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Alph-Art: The Yves Rodier version?

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#31 · Posted: 23 Oct 2008 22:23
I just can't bring myself to buy nor read Alph-Art.

I echo Grey in this case. As something of a purist, I find it almost painful to read Tintin comics made by anyone but Hergé. Drawings and fanfiction of Tintin are all right, I suppose, but an actual comic by another hand affronts my senses. As the creator said: "Tintin: c'est moi!" Only Hergé could make Tintin move and breathe.

I tried a few times to read the completed version of Tintin and Alph-Art but could not finish it.
Don't misinterpret this: I appreciate Rodier's contribution to the Tintin world. My issue is that his conception was just passable, while Hergé's was fabulous.
#32 · Posted: 24 Oct 2008 09:21
It's a mixed bag really. Some of the panels are excellent, some are merely good and many are downright terrible (because of silly little mistakes that throw off the whole picture).
#33 · Posted: 4 Dec 2008 09:06
I gave it another shot.
I read Rodier's version from beginning to end. It was hard. It was painful. But I finished it.
My main grievance is the continuance of the storyline after where Hergé's draft concludes.
The first three-quarters of the book are a classic Hergé plot - not even poor artistry and characterization can conceal good writing.
Once Tintin meets Akass, however, the story rapidly deteriorates and the mind behind the illustrations is revealed.
Instead of the careful timing and revealed connections of a Hergé climax, Rodier substitutes three sequences of the villain attempting to murder Tintin.
Tintin and the Captain are helpless throughout.
They seem content with being drug from clifftop to clifftop as Akass/ Rastapopoulos vents. The monotonous situation ends with an acrobatic flip off a cliff, a half-choked Tintin and Haddock, and a dead body.
So end the Tintin books.
I have to admit, though, that Tintin's hallucinations on page 56 are clever - not something Hergé would have written, but still, a welcome relief from the surrounding drag. Miss Martine was handled fairly well. I think there's room for improvement on her character, but that frame where she asks Tintin to dinner is too funny!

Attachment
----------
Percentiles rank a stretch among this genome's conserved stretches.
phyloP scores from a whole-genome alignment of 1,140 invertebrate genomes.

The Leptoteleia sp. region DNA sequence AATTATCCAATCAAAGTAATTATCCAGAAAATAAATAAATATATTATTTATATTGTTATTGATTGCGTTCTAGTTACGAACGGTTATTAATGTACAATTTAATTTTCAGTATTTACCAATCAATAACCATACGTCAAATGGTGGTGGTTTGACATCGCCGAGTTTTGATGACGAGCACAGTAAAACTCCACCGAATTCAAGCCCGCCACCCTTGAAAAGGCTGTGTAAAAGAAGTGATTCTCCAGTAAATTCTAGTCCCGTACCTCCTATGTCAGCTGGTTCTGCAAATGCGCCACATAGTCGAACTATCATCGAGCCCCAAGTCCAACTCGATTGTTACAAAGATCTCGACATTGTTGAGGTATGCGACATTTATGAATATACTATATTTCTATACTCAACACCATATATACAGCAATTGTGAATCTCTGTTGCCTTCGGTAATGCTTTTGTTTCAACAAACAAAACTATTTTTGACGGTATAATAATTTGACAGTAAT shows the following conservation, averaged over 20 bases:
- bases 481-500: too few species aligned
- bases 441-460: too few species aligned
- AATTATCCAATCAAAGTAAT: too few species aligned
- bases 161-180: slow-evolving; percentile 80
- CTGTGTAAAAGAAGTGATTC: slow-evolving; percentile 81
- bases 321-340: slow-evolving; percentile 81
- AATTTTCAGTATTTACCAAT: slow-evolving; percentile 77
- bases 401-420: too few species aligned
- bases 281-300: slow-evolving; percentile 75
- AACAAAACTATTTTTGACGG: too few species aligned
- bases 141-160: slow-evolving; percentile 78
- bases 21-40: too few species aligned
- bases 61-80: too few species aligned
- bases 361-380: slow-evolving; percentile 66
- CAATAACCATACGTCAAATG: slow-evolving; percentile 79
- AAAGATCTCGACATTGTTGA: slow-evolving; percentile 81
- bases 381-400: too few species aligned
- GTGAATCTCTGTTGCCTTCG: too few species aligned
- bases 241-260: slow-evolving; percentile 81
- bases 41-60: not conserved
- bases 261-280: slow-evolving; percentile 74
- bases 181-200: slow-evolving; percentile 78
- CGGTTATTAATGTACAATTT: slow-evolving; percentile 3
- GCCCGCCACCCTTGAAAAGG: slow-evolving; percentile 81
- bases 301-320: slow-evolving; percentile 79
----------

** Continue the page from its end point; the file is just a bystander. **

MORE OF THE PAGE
Final note on Yves Rodier. He wrote a 3 page comic of his own, describing how Tintin came to embark on his Soviets adventure.
Unlike Alph-Art, this mini-strip is meticulously detailed and carefully drawn.
One square took my breath away - Tintin is gesturing toward the reader, and his countenance is simply perfect.
I can understand, seeing this strip, how Rodier could have felt empowered to tackle Alph-Art.

Rodier is excellent--in small portions.
#34 · Posted: 4 Dec 2008 12:14
I believe the project was just too big an undertaking for him. It would be for many artists.
Abhishek Ghosh
#35 · Posted: 10 Apr 2010 07:54
Moved from another thread:

What do you all think about the Tintin and Alph-Art completed by Yves Rodier ?

a. Good
b. Worst

Moderator Note: Hello, and welcome to the forums! You will find that this topic seems to have been covered in this thread, so you might find what you are looking for by reading back; doing a search of the forums before posting is always a good thing!

The Happy Tintinologist Team
#36 · Posted: 11 Apr 2010 03:44
c. other - it has it's good points and it's bad. Mostly bad. The story continuing on from where Herge left off, is dull.
#37 · Posted: 28 May 2010 03:57
b definitely!!I do not like the ending!!!I don't think Tintin and Martine go together. I rate the ending, b!!! But the artwork was good but not the same quality as Herge's drawings.
#38 · Posted: 6 Jul 2010 17:27
the artwork was just like herge's, but i disliked the plot. I believe that Akass is Muller.
Rianna Lauren
#39 · Posted: 6 Jul 2010 17:45
Hence the username, lol. But I'm interested - what makes you think he's Müller? I mean all the other sketches found indicated that Rastapopoulos is somehow behind all this.
#40 · Posted: 28 Aug 2011 20:35
Eell, I have had the chance to read both the Alph-Art books - the book with only Hergé's drawings, and the Yves Rodier version.
Personally, going through both was an emotional experience for me, especially the book with only his drawings.
All I could think was, "Why did Herge have to die?"

As for the Yves Rodier book, well, it's a sincere effort on his part, and it is appreciated, too but again, it only made me wish Hergé had completed the book.
The art and drawings made me ache for Hergé's fine touch in each and every page, and the horrible death of Rastapopoulos was something Hergé would have never done, I'm pretty sure, even if it had actually been his last book.
It was sad to see such an important character meet such an end...

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